This weeks game idea has been inspired by the Game Career Guide challenge “Marketing Bullets“, where you had to submit three selling points to be put on the back of the retail box for a traditional WWII FPS. As I tried to differentiate the game from competing products (that was what the challenge asked for) I throught that it’d be cool when the soldier we control is daydreaming when he travels through the environment or rests at certain spots in the game world. The idea came from movies like Jacob’s Ladder and The Thin Red Line, in which the heroes involved in the war are actually questioning human nature, violence and war and see visions during the process which can be both very poetic and very scary. This also comes a bit close to the first of the Max Payne series, in which our character had comicbook-style visions that were explaining the backstory and plots in the game, while also trying to deepen the character. However in this my idea, I rather want to create a feel that is close to the stream of consciousness technique in literature: So I want cutscenes to be superimposed onto the actual game screen in sections of the game where the player is not involved in combat. Joining a group of soldiers that sit in a corner, staring at the sky or other “trigger frames” would start the daydreams and continue them until the player “wakes” himself by moving the mouse. The visions could vary, but they would be related to a puzzle that the soldier tries to solve: Maybe they will give clues about the shocking truth that the character we play was used in a military experiment without his consent and that he is actually already dead, and that all that he is playing through as he tries to solve the puzzle are his last visions as he is trying to be saved in a hospital by surgeons… without success though… as it is the case in Jacob’s Ladder.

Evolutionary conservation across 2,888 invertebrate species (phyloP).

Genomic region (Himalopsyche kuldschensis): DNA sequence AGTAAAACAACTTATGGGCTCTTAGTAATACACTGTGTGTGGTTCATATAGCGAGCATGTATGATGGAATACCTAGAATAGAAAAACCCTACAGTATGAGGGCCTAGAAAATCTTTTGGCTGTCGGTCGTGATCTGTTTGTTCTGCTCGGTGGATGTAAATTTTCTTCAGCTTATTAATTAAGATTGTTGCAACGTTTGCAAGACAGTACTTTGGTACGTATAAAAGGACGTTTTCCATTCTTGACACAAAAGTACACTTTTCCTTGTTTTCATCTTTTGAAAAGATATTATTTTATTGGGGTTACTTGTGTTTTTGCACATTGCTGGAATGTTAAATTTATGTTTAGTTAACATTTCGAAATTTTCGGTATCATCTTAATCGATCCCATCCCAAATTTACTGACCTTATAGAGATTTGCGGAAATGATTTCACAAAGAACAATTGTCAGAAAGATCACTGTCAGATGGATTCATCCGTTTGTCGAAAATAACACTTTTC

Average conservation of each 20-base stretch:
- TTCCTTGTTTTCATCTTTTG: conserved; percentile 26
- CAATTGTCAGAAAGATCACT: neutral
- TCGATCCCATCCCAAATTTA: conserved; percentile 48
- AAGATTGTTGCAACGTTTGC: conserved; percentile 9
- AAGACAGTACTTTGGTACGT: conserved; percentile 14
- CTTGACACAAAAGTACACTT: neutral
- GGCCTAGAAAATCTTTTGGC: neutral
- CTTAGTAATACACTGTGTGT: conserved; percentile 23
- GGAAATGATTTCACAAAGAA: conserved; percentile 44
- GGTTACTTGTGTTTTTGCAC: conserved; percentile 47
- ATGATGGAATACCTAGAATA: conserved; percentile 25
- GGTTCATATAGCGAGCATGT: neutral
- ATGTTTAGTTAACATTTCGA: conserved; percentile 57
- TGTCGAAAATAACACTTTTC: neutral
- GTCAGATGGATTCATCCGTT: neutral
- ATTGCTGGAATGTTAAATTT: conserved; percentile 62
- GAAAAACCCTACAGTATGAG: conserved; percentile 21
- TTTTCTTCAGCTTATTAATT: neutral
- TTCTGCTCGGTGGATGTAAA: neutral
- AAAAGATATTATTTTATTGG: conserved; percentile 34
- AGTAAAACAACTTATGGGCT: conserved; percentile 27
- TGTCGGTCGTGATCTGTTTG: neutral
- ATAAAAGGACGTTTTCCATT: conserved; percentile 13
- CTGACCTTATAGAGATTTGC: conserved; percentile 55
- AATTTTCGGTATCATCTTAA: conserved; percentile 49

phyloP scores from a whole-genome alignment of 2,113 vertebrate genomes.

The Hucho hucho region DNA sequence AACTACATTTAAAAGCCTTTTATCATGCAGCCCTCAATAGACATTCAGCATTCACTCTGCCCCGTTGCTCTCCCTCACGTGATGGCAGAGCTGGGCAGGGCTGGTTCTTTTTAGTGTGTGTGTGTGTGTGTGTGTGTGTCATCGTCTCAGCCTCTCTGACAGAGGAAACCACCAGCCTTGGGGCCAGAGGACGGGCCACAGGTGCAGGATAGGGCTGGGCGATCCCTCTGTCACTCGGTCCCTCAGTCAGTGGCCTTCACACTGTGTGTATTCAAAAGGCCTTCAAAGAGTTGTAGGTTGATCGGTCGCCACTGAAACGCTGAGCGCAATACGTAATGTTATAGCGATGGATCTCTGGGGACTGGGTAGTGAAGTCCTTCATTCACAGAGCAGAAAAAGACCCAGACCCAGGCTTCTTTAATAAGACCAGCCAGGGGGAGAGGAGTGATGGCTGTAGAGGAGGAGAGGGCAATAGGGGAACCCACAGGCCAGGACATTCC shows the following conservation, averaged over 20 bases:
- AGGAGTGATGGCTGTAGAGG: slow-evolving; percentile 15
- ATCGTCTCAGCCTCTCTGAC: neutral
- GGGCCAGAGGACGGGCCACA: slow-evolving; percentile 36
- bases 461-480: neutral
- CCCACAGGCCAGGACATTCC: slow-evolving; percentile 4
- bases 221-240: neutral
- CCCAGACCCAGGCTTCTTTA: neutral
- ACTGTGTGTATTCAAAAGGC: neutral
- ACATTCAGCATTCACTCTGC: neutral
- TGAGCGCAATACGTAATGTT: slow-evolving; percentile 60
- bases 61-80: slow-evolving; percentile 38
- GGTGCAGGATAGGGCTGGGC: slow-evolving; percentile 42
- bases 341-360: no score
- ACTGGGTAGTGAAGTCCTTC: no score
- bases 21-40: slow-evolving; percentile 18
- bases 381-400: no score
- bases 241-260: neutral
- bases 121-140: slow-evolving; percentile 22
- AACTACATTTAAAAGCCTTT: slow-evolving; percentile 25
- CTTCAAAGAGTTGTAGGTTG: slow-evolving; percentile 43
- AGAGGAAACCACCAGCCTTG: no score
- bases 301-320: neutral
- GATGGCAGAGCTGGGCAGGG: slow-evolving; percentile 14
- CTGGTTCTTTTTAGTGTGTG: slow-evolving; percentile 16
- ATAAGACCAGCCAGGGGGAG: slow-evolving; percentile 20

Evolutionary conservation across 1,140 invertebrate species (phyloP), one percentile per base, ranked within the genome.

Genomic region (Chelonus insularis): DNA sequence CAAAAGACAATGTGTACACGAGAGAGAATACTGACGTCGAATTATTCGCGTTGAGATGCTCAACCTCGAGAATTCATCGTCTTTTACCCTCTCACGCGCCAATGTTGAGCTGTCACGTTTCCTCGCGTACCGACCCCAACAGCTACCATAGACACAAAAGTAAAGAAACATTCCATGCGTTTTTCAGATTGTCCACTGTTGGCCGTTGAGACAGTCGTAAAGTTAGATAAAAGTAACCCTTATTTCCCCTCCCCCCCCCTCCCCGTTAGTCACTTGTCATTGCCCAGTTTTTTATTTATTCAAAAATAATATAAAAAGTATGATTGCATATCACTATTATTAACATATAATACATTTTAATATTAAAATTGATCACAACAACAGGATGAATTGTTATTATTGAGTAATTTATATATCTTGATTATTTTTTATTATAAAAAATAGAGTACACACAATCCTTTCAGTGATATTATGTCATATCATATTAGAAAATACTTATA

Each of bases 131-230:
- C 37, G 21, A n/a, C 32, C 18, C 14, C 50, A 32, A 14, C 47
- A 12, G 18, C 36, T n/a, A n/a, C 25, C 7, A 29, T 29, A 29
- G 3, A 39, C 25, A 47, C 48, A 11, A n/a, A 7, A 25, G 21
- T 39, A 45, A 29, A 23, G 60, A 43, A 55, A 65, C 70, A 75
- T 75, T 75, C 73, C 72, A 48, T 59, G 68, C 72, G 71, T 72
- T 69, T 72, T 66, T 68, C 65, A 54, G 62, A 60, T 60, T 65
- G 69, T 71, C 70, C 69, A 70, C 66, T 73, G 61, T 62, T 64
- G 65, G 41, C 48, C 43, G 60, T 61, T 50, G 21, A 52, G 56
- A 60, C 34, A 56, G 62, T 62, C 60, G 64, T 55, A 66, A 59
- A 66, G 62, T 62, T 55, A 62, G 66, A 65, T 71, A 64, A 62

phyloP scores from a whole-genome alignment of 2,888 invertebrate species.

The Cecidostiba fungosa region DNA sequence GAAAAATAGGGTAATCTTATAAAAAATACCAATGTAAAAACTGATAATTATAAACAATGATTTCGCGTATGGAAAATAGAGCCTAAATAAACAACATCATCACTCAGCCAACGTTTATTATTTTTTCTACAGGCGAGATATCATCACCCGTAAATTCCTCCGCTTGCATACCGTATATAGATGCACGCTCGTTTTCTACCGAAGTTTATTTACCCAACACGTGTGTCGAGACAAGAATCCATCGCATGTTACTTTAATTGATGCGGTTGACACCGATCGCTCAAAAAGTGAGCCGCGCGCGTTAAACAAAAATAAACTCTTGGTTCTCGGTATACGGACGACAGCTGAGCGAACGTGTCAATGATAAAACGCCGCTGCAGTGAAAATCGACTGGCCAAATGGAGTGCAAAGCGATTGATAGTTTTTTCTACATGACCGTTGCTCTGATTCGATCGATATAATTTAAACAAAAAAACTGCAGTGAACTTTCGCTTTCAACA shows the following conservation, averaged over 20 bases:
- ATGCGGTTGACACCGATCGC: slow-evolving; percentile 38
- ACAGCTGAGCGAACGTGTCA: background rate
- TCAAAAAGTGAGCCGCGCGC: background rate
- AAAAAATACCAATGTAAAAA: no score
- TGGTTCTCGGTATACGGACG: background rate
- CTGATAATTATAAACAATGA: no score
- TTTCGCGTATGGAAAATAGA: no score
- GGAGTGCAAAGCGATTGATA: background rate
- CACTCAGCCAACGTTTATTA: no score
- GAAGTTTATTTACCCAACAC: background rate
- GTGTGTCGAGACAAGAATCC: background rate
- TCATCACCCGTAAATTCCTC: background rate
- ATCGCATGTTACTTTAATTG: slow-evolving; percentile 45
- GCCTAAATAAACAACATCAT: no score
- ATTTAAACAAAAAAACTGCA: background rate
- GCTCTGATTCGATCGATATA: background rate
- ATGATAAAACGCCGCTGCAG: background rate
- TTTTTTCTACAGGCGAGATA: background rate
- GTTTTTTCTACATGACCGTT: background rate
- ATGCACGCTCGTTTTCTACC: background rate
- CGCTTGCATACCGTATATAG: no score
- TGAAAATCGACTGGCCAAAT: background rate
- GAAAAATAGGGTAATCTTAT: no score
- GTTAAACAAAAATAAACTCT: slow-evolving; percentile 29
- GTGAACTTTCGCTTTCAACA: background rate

Well, this weeks game idea is, as you see, not very structured. It just tries to present a feature that could help distinguish a WWII FPS from the rest of the competition. And maybe another difference is that it is not really pro-war, although it engages you into combat.
I think I will give the idea the title Jacob’s Ladder for now.